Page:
So what’s the solution? The conditions may not be right for you to hire full-time employees, especially if your business is just starting out. But there are affordable alternatives you can take advantage of. Temp agencies might be a solution if an unmanageable workload is only a short-term problem. And the internet has spawned numerous freelance contractors that can help you with things like marketing and basic accounting at a very cost-effective price.
Improperly Managing Employees
Let’s say that your has business grown to the point where it does make sense to hire employees. No matter how good your vetting process is, over time you will most likely end up with a mix of two general types: good employees and bad. How you handle each type can make or break your business. You should always strive to keep employee morale positive and take legitimate employee concerns seriously. This will help keep your good employees happy and working efficiently. Correct or remove bad employees from the equation as quickly as you can identify them before they negatively influence your good employees. As they say, one bad apple can spoil the bunch.
Over-planning and Under-executing
Having well defined plans is essential to the success of your business, but taking the time to map out every single minute detail in order to create the ‘perfect plan’ can be detrimental. Launch a plan that’s more like a general framework rather than complete step-by-step guidelines in order to execute it quickly while leaving room for customer feedback. Customer feedback may cause you to re-think carefully laid plans immediately, so taking more time to get every detail defined would therefore be wasteful. And wasting time when planning, with respect to customer’s quickly changing needs and preferences, will significantly increase the chances that your plan will be obsolete by the time you get around to launching it.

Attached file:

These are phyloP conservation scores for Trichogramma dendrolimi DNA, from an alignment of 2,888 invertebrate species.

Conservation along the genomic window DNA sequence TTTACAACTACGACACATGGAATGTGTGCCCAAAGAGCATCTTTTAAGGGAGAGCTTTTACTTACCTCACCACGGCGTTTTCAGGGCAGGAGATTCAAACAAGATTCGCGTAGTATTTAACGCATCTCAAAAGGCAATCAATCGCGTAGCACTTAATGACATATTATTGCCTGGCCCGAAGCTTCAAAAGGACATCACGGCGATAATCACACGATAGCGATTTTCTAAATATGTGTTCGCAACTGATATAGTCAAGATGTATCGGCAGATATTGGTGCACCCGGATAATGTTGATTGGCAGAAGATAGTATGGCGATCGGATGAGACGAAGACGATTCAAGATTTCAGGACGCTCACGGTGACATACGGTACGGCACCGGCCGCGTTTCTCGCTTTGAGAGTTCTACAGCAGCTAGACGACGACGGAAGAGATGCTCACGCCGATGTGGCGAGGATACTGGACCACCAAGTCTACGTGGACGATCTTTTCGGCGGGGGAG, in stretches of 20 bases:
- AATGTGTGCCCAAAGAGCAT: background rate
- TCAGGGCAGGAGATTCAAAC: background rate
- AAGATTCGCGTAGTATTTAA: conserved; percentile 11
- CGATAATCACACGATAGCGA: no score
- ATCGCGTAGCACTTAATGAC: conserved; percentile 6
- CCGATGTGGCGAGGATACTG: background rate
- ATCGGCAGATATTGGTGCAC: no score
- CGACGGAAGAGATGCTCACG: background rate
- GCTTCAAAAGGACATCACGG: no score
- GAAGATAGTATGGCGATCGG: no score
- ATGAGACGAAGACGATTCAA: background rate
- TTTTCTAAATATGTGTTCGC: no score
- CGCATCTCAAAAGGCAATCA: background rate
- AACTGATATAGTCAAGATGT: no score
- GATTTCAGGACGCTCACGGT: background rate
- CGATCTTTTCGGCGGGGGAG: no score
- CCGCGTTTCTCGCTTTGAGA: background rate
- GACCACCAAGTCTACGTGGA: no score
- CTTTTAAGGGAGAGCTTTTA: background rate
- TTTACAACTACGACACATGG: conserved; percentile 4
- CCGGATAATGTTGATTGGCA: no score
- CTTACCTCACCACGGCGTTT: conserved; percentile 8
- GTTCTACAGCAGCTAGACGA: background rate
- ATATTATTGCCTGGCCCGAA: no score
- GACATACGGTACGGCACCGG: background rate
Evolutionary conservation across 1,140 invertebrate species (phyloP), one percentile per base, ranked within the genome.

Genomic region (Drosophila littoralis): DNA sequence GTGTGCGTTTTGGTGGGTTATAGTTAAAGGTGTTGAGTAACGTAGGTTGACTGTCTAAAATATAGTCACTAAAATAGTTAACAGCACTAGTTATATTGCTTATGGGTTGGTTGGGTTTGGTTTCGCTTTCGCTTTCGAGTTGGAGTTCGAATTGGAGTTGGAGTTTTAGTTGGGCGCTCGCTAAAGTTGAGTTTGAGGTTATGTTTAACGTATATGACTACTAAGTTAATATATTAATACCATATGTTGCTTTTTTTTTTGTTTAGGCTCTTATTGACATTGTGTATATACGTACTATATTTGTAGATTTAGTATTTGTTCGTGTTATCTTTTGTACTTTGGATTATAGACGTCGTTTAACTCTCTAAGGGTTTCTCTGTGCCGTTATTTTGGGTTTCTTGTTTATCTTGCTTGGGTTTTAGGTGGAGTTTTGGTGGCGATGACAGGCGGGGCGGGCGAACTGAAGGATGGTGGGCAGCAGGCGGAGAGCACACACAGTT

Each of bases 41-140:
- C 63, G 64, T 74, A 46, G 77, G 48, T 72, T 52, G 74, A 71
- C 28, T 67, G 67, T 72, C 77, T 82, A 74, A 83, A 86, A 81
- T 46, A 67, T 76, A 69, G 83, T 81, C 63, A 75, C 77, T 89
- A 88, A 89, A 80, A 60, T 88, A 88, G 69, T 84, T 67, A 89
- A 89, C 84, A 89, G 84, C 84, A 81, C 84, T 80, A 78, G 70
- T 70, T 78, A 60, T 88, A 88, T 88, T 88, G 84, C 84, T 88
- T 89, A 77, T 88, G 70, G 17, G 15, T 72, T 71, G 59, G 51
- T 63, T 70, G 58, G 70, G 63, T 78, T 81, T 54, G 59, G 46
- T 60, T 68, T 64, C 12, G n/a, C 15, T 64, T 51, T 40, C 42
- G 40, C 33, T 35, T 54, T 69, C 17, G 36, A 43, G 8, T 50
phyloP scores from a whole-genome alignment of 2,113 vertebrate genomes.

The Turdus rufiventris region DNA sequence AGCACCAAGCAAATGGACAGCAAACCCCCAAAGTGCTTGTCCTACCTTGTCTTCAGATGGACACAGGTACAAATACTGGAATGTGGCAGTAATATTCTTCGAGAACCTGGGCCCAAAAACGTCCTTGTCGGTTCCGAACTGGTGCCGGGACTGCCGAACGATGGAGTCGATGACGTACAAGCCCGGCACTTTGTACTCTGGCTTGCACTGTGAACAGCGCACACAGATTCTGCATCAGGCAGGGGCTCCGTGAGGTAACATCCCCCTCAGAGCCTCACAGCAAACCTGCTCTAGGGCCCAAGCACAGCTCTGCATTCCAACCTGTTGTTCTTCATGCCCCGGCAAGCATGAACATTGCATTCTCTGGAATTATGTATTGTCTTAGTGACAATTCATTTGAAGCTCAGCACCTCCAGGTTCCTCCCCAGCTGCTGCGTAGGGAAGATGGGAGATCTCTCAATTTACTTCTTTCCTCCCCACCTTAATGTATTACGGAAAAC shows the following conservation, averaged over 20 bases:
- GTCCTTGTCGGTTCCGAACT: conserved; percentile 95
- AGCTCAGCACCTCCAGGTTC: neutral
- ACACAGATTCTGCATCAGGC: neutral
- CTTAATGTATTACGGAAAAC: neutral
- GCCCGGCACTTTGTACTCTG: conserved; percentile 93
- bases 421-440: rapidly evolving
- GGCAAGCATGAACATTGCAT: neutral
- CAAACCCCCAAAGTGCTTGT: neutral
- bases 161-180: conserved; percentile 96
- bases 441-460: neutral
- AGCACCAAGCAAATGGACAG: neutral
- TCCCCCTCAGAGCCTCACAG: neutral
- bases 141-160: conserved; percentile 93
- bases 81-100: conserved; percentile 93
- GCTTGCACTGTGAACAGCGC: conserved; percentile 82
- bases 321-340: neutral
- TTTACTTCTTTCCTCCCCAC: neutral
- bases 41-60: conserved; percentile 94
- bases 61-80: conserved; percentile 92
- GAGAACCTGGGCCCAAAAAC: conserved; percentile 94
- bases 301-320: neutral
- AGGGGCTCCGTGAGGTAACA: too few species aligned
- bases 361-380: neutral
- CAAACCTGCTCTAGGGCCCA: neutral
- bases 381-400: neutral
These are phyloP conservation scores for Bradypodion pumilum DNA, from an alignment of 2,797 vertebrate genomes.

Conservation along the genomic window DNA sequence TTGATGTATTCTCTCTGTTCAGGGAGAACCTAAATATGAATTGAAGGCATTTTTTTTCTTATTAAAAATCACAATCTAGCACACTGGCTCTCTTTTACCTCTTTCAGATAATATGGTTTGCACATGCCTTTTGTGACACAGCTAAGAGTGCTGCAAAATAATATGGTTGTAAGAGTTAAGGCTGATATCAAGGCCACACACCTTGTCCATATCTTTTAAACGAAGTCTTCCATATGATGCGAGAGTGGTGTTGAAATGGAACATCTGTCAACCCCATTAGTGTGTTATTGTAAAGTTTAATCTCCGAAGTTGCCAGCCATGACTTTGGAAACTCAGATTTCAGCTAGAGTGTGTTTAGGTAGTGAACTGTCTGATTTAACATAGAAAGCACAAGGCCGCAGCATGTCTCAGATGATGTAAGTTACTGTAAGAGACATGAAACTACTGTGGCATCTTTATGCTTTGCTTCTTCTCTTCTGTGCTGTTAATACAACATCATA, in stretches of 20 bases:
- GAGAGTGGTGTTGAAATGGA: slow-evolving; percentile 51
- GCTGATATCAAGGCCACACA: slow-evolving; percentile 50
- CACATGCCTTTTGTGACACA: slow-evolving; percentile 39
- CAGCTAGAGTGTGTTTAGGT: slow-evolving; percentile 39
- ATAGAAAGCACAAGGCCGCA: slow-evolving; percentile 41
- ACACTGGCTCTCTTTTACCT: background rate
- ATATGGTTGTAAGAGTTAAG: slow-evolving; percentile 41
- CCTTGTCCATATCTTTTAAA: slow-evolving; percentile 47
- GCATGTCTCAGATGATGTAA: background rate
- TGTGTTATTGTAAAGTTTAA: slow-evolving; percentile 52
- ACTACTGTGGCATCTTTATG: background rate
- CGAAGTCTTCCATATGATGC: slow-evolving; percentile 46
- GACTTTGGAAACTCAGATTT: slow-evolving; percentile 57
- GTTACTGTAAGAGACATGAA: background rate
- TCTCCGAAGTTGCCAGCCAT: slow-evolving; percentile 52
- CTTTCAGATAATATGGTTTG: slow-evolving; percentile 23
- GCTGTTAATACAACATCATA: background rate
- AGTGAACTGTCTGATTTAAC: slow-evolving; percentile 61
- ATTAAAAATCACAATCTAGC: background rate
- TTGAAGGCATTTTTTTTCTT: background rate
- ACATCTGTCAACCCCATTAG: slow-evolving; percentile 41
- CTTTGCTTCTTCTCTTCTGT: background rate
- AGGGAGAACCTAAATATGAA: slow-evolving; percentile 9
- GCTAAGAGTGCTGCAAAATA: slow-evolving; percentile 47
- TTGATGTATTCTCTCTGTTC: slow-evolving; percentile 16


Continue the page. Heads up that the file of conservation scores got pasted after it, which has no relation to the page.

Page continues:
Some business owners start a small business and can become rich, but very few rich people start a small business, which means that financing a small business can oftentimes become a challenge for the business owner that does not start with access to significant amounts of capital. Even businesses that are legitimate, healthy going concerns can require an infusion of cash from time to time in order to grow, and in some cases, just to survive when something unforeseen happens, such as the loss of a major client. And in the latter case, what institution is going to lend to a business whose decline and failure is a looming possibility? Don’t wait until it’s too late to try and secure funding.
Waiting until it’s too late isn’t the only complication that can keep a business from being approved for a much-needed business loan. As we’ve talked about in our blog before , banks are increasingly hesitant to lend to small businesses. They just don’t find it profitable to underwrite these types of loans anymore — and at the peril of small business too, which is widely considered to be the backbone of our economy since it provides more than half of all our country’s jobs and nearly two-thirds of all net new jobs over the past 45 years.
As you may already know by now, Capital Alliance is the solution to this problem. We’re in business to help businesses attain funding. Where banks refuse, we approve.
If you’re in need of capital, don’t be the business that waits until it’s too late; contact us today .